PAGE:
Unlike regular batteries, which can generate electricity from a chemical reaction, capacitors store energy as an electrical field. Ultracapacitors can store lots of energy for a long time, but they need to be much bigger than regular batteries to hold the same amount of electricity. The new MIT technique, uses nanotechnology to improve the storage capacity of existing capacitors and may eventually help to make them smaller.

How does it work?

A battery has two electrodes, or terminals, one positive and one negative. Inside the battery are chemicals that react with each other to produce electrons. The electrons collect on the negative terminal of the battery. When you connect the terminals with a wire, you can use the flow of electrons to power things. A capacitor also has two electrodes-metal plates separated by a material that doesn't conduct electricity. A positive charge builds up on one plate, and a negative charge builds up on the other. When you connect the two electrodes, they discharge their energy. A battery can actually "create" energy by changing chemicals into electricity while a capacitor can only store energy it has been charged with.

Ultracapacitor in a hybrid engine: An ultracapacitor in a hybrid gas/electric engine for a car.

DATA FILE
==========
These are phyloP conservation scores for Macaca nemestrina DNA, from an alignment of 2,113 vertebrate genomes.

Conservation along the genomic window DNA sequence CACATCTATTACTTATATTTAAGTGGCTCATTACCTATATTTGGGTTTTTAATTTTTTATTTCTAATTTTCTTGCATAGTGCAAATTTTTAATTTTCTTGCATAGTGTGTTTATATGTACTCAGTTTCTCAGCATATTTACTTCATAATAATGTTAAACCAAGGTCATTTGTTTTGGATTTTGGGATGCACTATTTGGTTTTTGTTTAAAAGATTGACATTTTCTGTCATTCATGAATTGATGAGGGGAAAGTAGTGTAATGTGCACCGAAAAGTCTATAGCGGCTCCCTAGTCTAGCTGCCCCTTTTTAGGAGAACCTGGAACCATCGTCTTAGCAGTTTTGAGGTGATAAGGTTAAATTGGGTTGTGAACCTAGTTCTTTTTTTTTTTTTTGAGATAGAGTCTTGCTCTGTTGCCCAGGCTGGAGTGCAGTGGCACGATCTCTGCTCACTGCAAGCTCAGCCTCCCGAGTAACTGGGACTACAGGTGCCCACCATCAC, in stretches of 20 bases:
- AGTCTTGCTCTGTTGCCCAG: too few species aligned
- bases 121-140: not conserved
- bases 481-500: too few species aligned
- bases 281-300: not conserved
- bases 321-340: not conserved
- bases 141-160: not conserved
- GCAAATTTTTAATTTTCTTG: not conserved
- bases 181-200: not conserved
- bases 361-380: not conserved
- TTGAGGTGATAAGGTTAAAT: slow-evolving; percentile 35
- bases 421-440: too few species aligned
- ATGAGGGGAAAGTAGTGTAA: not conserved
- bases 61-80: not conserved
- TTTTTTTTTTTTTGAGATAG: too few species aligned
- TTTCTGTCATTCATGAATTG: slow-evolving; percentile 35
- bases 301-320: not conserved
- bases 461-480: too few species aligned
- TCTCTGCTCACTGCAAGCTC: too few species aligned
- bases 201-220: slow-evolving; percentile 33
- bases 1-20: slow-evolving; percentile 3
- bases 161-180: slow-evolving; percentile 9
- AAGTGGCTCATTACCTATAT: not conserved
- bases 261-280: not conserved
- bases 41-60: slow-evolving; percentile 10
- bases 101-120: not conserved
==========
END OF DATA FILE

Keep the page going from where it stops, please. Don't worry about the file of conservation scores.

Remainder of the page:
Today's ultracapacitors use electrodes made of activated carbon; the carbon is porous, so it has lots of surface area for the electrons to build up on. But the pores are irregular in size and shape, which reduces efficiency. That's why capacitors have to be big. But the MIT ultracapacitor has electrodes of vertically aligned carbon nanotubes, each one thirty-thousandth the width of a human hair. The regular shape and alignment of the nanotubes greatly increases the surface area, making the ultracapacitor very efficient at storing electrons.

Carbon nanotubes: Vertically aligned carbon nanotubes have lots of surface area to store electrons. (Photo courtesy Riccardo Signorelli, Laboratory for Electromagnetic and Electrical Systems, MIT)

Smaller is better

Ultracapacitors are long lasting and quick-charging. Storing energy at the atomic level with nanotubes means that they can finally be small, too, perhaps eventually powering everything from flashlights and cell phones to hybrid cars and missile-guidance systems.

Make it at the Museum

Stop by the Museum on Saturday, February 18th. You can make a pop can flashlight and test some conventional batteries. Experiment with electricity, circuits, and capacitors more at the AC/DC electricity bench in the Experiment Gallery.